Sturdy Oak Valley Golf Club in Beaumont, Calif.: A pleasing, popular Inland Empire play
BEAUMONT, Calif. -- Lodged between the oceanside courses of San Diego, the storied club play of L.A. and the bountiful desert oasis of Palm Springs, golf amid the mass populace of the Inland Empire is oftentimes left in an identity crisis.
But here's some personality for you: For a trusty, affordable and readily engaging round, take in a day at Oak Valley Golf Club in Beaumont. A 30-minute drive "up the hill" from Palm Springs, the early '90s design by Schmidt/Curley maintains its golf-boom-era relevance with getable scoring and scenic character at a fine price.
"I think it's a really good layout and it's got some native areas, so it's picturesque," says Paul Hjulberg, head professional at Oak Valley. "The course is well defined and most everything is right out there in front of you, but there are some undulations out there and you've got to have a good short game to score around these greens complexes."
Long popular with the Inland crowd, Oak Valley further enjoys the company of desert dwellers playing a round, offering a cool-down on both the temperature and the checkbook. At 15 degrees cooler than the Coachella Valley, Oak Valley is a great get at $55 for a weekday round, a price point lower than myriad desert courses during peak season.
"We get a ton of play from the Palm Springs area," Hjulberg says. "And when we reopen from overseed in early October and the desert courses are just going to overseed, lots of people take the easy drive. It's all different types of players, whether from daily rates or some of the most exclusive clubs in the desert."
Oak Valley Golf Club: An affordable approach
Though the boast is common, it's rare that a course can satisfy all level of players.
Oak Valley is among those courses.
With teeth enough from the tips (7,003 yards) to annually host varied stages of Q-School (formerly for the PGA Tour, now for the Web.com Tour based on changes to the qualifying format), Oak Valley's generous layout affords ample tee space for the daily duffer.
"The course is in great shape and is really well maintained," says Joe Teng, a mid-handicapper who made the drive from Hacienda Heights. "It's very playable from the forward tees, but if you play all the way back this thing is a monster."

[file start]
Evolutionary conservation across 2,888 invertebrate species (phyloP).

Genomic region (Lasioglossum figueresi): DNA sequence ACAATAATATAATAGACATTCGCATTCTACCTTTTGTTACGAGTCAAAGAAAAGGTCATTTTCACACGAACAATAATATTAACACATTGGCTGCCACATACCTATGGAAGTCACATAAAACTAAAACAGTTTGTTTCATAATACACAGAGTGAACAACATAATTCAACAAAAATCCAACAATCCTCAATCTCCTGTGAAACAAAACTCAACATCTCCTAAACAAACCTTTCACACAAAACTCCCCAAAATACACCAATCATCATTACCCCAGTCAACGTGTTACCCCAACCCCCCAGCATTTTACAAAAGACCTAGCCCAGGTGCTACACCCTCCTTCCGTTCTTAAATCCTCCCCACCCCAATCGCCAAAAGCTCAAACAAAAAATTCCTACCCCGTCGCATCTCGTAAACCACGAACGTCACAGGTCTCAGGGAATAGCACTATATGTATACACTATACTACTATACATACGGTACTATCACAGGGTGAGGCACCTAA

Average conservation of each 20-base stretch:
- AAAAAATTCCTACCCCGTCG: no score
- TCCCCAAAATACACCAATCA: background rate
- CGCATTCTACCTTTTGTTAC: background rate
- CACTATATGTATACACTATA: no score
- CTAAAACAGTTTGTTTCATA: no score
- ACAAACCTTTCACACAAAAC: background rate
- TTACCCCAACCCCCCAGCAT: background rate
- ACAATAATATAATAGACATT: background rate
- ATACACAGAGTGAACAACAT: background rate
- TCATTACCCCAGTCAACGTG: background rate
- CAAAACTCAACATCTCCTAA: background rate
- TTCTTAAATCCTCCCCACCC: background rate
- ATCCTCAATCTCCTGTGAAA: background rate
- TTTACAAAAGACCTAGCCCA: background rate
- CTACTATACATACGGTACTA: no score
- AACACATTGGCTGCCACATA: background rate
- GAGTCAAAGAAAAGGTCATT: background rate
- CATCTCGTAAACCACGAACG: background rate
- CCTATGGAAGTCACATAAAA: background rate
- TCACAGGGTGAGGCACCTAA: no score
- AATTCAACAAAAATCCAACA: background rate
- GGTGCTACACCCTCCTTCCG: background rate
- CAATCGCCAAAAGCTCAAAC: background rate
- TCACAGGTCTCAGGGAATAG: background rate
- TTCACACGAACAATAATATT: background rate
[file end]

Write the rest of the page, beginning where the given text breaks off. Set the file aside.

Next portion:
Continually testy greens structures couple with subtle elevation changes to keep all level of player in focus.
After the opening three holes play a little too adjacent to the I-10, the excellent 374-yard fourth sports a forced carry over a waste area preceding an approach to an elevated green.
"It's not a very long hole, but you hit over a hazard to the right, which can be a little intimidating for a mid-to-high handicapper who has a slice," Hjulberg says.
The meaty 474-yard, par-4 seventh highlights the front with a studied tee shot to a crevasse before a skinny second presenting a rocky death to the left of the green.
"A really good-looking hole, but you've got to place your tee shot and you could be faced with a downhill lie to an elevated green," Hjulberg says of the seventh, the top handicap hole. "There is a bailout to the short right for the approach to try and leave yourself a pitch and a putt."
On the latter side, the 567-yard, par-5 13th can belie its comely appearance.
"A very pretty hole, playing toward the mountain with a slight dogleg right with a fairway bunker on the right and a big sycamore tree on the left," Hjulberg says. "So, if you pull the drive left, you'll be faced with that big tree, which you'll need to either go over or around to get back in play; or, you're faced with that fairway bunker along with another cross bunker that you have to carry --you can't go around it."
Oak Valley Golf Club: The verdict
Oak Valley Golf Club won't awe in any particular facet, but the newcomer will fast grasp why the course has long proven a popular regional play. With a great rack rate matched with solid conditions, steady scorability and some natural beauty, the track has earned its rep as one of the true Empires of the Inland.
Other Inland Empire options
To further define golf in the under-appreciated I.E., these inland tracks also prove worthy plays:
The Morongo Golf Club at Tukwet Canyon (Beaumont) offers a pair of engaging courses (Legends and Champions) to couple with a solid stay and play at Morongo Casino. Further gaming connections can be found at The Country Club at Soboba Springs (San Jacinto), a Desmond Muirhead course that enjoyed a redesign from Cary Bickler in 2005.